Power to the Patient

As a patient coping with a health event, you have to deal not only with your body changing drastically — sometimes suddenly and sometimes gradually — but also with a significant loss of self.

Your independence is often compromised, and family members cluck and fret and frequently talk over you to your doctors. They mean well, but sometimes your caregiving team may be hindering you more than helping.

Maintaining Your Sense of Self

Despite the circumstances and stress of being ill, it is vital that as a patient, you maintain your sense of self.

You are not helpless. You are not powerless. You may be weak, debilitated or compromised, but even at this difficult time, you can and must draw your boundaries and remember that you are still empowered to make decisions, despite what others may say.

You are entitled to determine your treatment and the details of your convalescence.

Spend Your Energy Wisely

During your treatment, you may feel obligated to do things you don’t want to do.

  • If you are in recovery, your precious energy should be spent doing what gives you strength, rather than on anything that diminishes it.
  • Do not feel you have to talk to your aunt when she calls or have visitors when you would like to be alone.
  • If your end is near and you are preparing to go, say your goodbyes on your terms.
  • It’s okay to say no. It’s okay to disappoint people.

This is your time, and you must do what is right for you.

As a patient, remind yourself and others that your needs are important and valid, especially when you are at your most compromised.

We Want to Hear Your Story

How have you “maintained your sense of self” as a patient? How have you cared for yourself and sustained your emotional health in difficult times? We’d love to learn more about your thoughts and experiences. Please share.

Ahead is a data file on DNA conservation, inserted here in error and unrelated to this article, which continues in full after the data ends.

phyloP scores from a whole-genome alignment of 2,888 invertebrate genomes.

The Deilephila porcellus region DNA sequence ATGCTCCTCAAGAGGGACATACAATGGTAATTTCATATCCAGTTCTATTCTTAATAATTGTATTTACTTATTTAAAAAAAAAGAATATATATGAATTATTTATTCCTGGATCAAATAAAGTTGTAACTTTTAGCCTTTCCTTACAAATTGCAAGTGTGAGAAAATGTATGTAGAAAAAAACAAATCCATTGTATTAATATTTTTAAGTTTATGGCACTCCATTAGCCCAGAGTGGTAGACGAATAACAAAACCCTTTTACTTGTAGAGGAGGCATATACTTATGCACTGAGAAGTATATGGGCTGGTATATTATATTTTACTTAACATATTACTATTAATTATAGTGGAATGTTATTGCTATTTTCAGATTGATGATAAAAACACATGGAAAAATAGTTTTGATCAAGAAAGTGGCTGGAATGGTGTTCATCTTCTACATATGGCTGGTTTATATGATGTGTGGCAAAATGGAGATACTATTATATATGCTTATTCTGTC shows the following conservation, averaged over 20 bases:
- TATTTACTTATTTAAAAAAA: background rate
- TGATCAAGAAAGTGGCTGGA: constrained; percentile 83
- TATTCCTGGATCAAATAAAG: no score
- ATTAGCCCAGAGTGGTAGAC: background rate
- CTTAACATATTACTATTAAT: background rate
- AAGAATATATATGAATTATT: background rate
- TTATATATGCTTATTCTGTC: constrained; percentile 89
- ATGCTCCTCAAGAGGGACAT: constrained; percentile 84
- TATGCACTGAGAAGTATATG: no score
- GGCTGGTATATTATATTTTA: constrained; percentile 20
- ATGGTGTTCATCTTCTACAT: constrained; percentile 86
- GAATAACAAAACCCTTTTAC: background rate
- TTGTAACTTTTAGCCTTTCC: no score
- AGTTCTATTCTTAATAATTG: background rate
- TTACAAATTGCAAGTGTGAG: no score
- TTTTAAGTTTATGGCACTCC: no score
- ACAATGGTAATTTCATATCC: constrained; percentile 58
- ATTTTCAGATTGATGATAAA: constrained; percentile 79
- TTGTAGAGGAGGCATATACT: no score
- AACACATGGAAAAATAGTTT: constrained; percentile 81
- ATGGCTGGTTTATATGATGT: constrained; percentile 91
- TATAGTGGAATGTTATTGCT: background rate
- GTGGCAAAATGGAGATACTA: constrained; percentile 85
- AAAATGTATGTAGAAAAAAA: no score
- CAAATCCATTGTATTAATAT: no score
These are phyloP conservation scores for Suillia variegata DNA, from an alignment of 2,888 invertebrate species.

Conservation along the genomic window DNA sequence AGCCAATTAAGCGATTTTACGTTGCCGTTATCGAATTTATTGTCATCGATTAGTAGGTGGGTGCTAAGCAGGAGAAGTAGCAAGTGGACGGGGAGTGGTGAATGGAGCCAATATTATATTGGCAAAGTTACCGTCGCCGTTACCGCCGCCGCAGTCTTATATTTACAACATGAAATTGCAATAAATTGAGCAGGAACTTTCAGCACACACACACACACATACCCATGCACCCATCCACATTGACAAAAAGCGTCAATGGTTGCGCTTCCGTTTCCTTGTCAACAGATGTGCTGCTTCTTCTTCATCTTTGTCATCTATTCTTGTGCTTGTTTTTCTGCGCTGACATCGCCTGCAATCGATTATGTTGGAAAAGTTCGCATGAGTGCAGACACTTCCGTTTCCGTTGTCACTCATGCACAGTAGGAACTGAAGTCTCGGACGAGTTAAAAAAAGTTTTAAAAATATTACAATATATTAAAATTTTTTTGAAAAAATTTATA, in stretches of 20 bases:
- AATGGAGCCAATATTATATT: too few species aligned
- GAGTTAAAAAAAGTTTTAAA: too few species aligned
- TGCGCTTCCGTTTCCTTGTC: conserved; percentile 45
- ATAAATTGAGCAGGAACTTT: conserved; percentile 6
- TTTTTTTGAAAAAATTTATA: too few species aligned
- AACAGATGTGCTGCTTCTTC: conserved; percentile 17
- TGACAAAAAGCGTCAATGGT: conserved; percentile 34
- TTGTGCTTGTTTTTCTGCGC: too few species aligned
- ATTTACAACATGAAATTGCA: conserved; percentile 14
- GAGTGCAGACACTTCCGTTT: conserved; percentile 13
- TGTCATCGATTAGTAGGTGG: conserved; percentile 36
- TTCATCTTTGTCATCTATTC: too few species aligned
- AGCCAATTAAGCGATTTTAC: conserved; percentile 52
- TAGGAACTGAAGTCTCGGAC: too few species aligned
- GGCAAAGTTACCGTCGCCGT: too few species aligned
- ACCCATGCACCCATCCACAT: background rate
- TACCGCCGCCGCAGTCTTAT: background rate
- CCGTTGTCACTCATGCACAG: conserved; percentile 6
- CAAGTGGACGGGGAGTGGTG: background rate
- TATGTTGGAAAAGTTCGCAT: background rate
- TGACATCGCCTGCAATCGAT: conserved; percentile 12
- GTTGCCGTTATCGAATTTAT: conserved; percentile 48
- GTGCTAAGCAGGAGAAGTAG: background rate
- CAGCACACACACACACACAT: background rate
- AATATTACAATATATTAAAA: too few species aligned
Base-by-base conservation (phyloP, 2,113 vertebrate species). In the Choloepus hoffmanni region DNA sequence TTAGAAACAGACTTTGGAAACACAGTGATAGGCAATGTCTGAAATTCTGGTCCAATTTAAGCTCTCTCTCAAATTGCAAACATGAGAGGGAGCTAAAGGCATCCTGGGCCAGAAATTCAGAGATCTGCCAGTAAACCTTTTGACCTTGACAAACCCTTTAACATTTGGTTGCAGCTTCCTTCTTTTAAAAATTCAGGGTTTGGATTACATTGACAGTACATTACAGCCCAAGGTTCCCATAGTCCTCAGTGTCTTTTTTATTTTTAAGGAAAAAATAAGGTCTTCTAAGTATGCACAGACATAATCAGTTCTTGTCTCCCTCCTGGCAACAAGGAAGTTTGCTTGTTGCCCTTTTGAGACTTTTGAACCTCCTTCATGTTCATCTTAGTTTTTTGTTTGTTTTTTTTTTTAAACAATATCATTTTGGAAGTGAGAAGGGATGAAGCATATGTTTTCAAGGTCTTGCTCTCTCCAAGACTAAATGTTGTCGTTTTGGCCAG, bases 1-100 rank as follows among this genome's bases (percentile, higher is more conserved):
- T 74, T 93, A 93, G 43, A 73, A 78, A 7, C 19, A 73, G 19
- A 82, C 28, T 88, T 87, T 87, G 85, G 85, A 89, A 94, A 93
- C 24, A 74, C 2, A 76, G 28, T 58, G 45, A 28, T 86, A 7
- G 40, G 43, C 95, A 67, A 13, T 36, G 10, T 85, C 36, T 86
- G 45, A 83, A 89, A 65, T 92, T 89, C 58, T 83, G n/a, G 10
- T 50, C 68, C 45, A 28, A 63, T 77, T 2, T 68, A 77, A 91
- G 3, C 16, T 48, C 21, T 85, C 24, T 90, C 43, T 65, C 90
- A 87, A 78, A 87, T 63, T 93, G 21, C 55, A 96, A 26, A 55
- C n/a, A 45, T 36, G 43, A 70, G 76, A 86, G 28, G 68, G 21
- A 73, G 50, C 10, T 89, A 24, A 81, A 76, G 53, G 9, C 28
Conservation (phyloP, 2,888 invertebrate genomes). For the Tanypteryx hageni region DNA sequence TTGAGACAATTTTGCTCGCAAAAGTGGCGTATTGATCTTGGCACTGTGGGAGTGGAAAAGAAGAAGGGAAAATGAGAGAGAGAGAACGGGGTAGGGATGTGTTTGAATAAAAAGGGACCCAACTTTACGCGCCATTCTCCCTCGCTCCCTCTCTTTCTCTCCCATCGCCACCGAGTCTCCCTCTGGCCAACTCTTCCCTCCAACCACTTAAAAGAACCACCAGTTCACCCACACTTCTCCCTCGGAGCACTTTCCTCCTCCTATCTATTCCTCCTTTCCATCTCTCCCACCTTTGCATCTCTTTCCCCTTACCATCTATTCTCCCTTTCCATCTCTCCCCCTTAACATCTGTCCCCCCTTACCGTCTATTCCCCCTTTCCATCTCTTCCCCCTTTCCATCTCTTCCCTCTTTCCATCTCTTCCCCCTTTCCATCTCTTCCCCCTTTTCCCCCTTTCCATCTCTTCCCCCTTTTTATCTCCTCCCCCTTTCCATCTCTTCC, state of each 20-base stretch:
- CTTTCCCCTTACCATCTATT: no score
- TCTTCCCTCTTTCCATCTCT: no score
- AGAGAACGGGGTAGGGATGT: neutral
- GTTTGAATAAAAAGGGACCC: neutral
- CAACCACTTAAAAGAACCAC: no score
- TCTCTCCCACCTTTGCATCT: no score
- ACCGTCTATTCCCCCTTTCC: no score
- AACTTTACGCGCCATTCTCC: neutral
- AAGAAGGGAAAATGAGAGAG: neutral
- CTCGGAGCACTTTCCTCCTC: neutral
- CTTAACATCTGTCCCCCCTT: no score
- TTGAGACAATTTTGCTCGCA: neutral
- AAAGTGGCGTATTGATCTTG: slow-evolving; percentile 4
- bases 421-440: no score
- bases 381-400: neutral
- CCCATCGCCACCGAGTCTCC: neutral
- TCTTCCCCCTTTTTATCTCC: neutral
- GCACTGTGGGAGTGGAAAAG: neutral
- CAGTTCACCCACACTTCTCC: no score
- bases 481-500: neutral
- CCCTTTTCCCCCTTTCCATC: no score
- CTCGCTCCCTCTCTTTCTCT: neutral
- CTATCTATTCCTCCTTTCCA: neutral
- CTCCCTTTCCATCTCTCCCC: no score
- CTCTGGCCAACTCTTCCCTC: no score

<a href=”http:///resources/author/amy-levine/”>Amy Levine</a> is the author of “<a title=”The Funeral Is Just the Beginning: Everything You Need to Do When a Loved One Dies” href=”http://www.amazon.com/s/ref=nb_sb_noss?url=search-alias%3Daps&field-keywords=The%20Funeral%20Is%20Just%20the%20Beginning%3A%20Everything%20You%20Need%20to%20Do%20When%20a%20Loved%20One%20Dies”>The Funeral Is Just the Beginning: Everything You Need to Do When a Loved One Dies</a>”, a practical guide for what to do and how to do it. Learn more at <a title=”Last Chapter Concierge” href=”http://www.lastchapterconcierge.com/”>Last Chapter Concierge</a>.

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Jennifer R May 25, 2013 2:20pm
After learning I had MS (Multiple Sclerosis) I was very scared to tell people about it. I didn't want them to judge me or pity me. At first I decided to only tell my parents and a couple close friends. Although they were all supportive, I still wasn't ready to tell others in my circle. As I started having other health issues, such as infertility and chronic back pain, and trying to deal with a long history of scoliosis, I decided it was time to talk to a counselor. I had talked to one before but never about all my health issues. The best piece of advice she gave me was "tell everyone you know and trust." I was very reluctant to do it at first, but as I started having diffficulty with things I found that there was NO judgement. There was no pitty. There was none of that because I told my friends and family how I needed to be treated. I told them if I needed help I would ask. If I needed to talk I would talk. Everyone has been great. I spoke up and told everyone what was going on and how and what I wanted or needed. It was the best piece of advice I have gotten in a long time. When it comes to my doctors, my approach is a little bit different. As a Nuclear Medicine Technologist, I know a little about a whole bunch of things. Depending on the doctor this could be helpful or problematic. 1. As a patient I make sure I know what's going on the best I can before I go into a procedure or dr. visit. 2. I am NOT afraid to ask questions. 3. I am not afraid to question the doctor's decisions or ask about an alternative I found. This last one can be a bit hairy for some doctors. I find that as long as I am being respectful and truly concerned when I ask questions, they are generally willing to listen to my arguements. The doctors that just want to dictate to me and don't want to listen to my side of things, well...they get the pink slip! this is my health. And although the doctors are the expert. THEY DON'T KNOW EVERYTHING!! Never be afraid to ask questions. Never be afraid to ask why!! Make sure you are well informed. Walk in knowing and see if the doctor comes up with the same thing you did. If he doesn't then start asking why! This is your health. Your health is your responsibiltiy not the doctors! The doctor's responsibility is to help you make an informed decision.